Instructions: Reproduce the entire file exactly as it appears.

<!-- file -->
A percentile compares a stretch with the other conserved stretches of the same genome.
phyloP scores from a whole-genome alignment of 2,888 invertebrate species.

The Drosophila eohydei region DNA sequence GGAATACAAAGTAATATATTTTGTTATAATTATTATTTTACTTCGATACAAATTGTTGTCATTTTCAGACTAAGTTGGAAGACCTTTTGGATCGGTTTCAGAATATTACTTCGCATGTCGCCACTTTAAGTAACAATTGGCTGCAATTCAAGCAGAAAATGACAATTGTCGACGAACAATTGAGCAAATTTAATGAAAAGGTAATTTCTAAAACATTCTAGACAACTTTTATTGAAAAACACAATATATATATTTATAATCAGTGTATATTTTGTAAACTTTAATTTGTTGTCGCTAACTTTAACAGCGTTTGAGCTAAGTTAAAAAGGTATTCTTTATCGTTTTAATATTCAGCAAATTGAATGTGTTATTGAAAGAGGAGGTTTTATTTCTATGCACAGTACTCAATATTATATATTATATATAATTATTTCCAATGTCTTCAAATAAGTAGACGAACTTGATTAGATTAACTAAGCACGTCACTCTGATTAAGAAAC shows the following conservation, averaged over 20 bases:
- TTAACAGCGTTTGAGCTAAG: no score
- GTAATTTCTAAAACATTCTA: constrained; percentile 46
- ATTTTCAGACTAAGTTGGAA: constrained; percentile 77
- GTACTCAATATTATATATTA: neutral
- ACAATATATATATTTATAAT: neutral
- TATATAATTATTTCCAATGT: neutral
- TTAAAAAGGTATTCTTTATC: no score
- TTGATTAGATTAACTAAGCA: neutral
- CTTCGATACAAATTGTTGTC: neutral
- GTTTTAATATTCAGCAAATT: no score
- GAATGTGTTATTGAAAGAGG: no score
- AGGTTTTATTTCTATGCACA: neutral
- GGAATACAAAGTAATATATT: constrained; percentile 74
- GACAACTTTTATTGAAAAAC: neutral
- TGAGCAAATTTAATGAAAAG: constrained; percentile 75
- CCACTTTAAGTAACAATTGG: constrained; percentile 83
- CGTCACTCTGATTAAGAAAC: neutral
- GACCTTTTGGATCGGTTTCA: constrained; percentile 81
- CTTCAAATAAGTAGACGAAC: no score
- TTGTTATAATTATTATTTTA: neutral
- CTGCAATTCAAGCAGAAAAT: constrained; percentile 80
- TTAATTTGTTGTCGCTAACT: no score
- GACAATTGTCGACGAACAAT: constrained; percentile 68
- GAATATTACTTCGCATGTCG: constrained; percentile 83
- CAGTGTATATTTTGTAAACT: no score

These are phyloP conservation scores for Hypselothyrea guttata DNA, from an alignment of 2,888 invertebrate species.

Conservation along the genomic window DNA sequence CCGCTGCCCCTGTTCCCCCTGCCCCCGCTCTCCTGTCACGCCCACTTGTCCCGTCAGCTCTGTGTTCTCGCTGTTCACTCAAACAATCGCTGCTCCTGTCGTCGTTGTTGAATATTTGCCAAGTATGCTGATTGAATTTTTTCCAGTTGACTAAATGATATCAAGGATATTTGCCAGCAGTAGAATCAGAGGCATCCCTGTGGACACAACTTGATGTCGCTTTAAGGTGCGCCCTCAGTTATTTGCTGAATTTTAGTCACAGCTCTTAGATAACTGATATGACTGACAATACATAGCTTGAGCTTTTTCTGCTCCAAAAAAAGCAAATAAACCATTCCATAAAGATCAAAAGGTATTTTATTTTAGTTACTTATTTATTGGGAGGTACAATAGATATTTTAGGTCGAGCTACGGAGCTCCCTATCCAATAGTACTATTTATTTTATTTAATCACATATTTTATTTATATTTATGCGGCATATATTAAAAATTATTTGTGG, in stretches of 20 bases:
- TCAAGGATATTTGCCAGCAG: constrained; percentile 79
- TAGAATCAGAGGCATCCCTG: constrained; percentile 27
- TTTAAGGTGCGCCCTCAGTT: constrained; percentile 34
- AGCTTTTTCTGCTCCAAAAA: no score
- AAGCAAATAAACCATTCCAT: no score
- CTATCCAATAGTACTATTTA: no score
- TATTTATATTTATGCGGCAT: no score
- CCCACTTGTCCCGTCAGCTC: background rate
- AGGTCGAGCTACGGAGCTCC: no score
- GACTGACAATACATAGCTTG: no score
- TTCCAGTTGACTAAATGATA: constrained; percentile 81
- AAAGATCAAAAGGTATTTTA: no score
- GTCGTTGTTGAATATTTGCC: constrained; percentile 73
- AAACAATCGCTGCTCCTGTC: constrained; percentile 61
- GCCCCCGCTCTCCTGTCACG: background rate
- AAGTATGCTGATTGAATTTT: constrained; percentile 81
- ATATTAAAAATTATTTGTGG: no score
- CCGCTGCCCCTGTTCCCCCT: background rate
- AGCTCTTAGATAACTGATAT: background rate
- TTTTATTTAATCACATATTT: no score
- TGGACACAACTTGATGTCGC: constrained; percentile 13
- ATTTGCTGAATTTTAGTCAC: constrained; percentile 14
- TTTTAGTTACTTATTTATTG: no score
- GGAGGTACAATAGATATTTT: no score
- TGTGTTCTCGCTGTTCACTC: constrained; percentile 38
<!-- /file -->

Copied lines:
A percentile compares a stretch with the other conserved stretches of the same genome.
phyloP scores from a whole-genome alignment of 2,888 invertebrate species.

The Drosophila eohydei region DNA sequence GGAATACAAAGTAATATATTTTGTTATAATTATTATTTTACTTCGATACAAATTGTTGTCATTTTCAGACTAAGTTGGAAGACCTTTTGGATCGGTTTCAGAATATTACTTCGCATGTCGCCACTTTAAGTAACAATTGGCTGCAATTCAAGCAGAAAATGACAATTGTCGACGAACAATTGAGCAAATTTAATGAAAAGGTAATTTCTAAAACATTCTAGACAACTTTTATTGAAAAACACAATATATATATTTATAATCAGTGTATATTTTGTAAACTTTAATTTGTTGTCGCTAACTTTAACAGCGTTTGAGCTAAGTTAAAAAGGTATTCTTTATCGTTTTAATATTCAGCAAATTGAATGTGTTATTGAAAGAGGAGGTTTTATTTCTATGCACAGTACTCAATATTATATATTATATATAATTATTTCCAATGTCTTCAAATAAGTAGACGAACTTGATTAGATTAACTAAGCACGTCACTCTGATTAAGAAAC shows the following conservation, averaged over 20 bases:
- TTAACAGCGTTTGAGCTAAG: no score
- GTAATTTCTAAAACATTCTA: constrained; percentile 46
- ATTTTCAGACTAAGTTGGAA: constrained; percentile 77
- GTACTCAATATTATATATTA: neutral
- ACAATATATATATTTATAAT: neutral
- TATATAATTATTTCCAATGT: neutral
- TTAAAAAGGTATTCTTTATC: no score
- TTGATTAGATTAACTAAGCA: neutral
- CTTCGATACAAATTGTTGTC: neutral
- GTTTTAATATTCAGCAAATT: no score
- GAATGTGTTATTGAAAGAGG: no score
- AGGTTTTATTTCTATGCACA: neutral
- GGAATACAAAGTAATATATT: constrained; percentile 74
- GACAACTTTTATTGAAAAAC: neutral
- TGAGCAAATTTAATGAAAAG: constrained; percentile 75
- CCACTTTAAGTAACAATTGG: constrained; percentile 83
- CGTCACTCTGATTAAGAAAC: neutral
- GACCTTTTGGATCGGTTTCA: constrained; percentile 81
- CTTCAAATAAGTAGACGAAC: no score
- TTGTTATAATTATTATTTTA: neutral
- CTGCAATTCAAGCAGAAAAT: constrained; percentile 80
- TTAATTTGTTGTCGCTAACT: no score
- GACAATTGTCGACGAACAAT: constrained; percentile 68
- GAATATTACTTCGCATGTCG: constrained; percentile 83
- CAGTGTATATTTTGTAAACT: no score

These are phyloP conservation scores for Hypselothyrea guttata DNA, from an alignment of 2,888 invertebrate species.

Conservation along the genomic window DNA sequence CCGCTGCCCCTGTTCCCCCTGCCCCCGCTCTCCTGTCACGCCCACTTGTCCCGTCAGCTCTGTGTTCTCGCTGTTCACTCAAACAATCGCTGCTCCTGTCGTCGTTGTTGAATATTTGCCAAGTATGCTGATTGAATTTTTTCCAGTTGACTAAATGATATCAAGGATATTTGCCAGCAGTAGAATCAGAGGCATCCCTGTGGACACAACTTGATGTCGCTTTAAGGTGCGCCCTCAGTTATTTGCTGAATTTTAGTCACAGCTCTTAGATAACTGATATGACTGACAATACATAGCTTGAGCTTTTTCTGCTCCAAAAAAAGCAAATAAACCATTCCATAAAGATCAAAAGGTATTTTATTTTAGTTACTTATTTATTGGGAGGTACAATAGATATTTTAGGTCGAGCTACGGAGCTCCCTATCCAATAGTACTATTTATTTTATTTAATCACATATTTTATTTATATTTATGCGGCATATATTAAAAATTATTTGTGG, in stretches of 20 bases:
- TCAAGGATATTTGCCAGCAG: constrained; percentile 79
- TAGAATCAGAGGCATCCCTG: constrained; percentile 27
- TTTAAGGTGCGCCCTCAGTT: constrained; percentile 34
- AGCTTTTTCTGCTCCAAAAA: no score
- AAGCAAATAAACCATTCCAT: no score
- CTATCCAATAGTACTATTTA: no score
- TATTTATATTTATGCGGCAT: no score
- CCCACTTGTCCCGTCAGCTC: background rate
- AGGTCGAGCTACGGAGCTCC: no score
- GACTGACAATACATAGCTTG: no score
- TTCCAGTTGACTAAATGATA: constrained; percentile 81
- AAAGATCAAAAGGTATTTTA: no score
- GTCGTTGTTGAATATTTGCC: constrained; percentile 73
- AAACAATCGCTGCTCCTGTC: constrained; percentile 61
- GCCCCCGCTCTCCTGTCACG: background rate
- AAGTATGCTGATTGAATTTT: constrained; percentile 81
- ATATTAAAAATTATTTGTGG: no score
- CCGCTGCCCCTGTTCCCCCT: background rate
- AGCTCTTAGATAACTGATAT: background rate
- TTTTATTTAATCACATATTT: no score
- TGGACACAACTTGATGTCGC: constrained; percentile 13
- ATTTGCTGAATTTTAGTCAC: constrained; percentile 14
- TTTTAGTTACTTATTTATTG: no score
- GGAGGTACAATAGATATTTT: no score
- TGTGTTCTCGCTGTTCACTC: constrained; percentile 38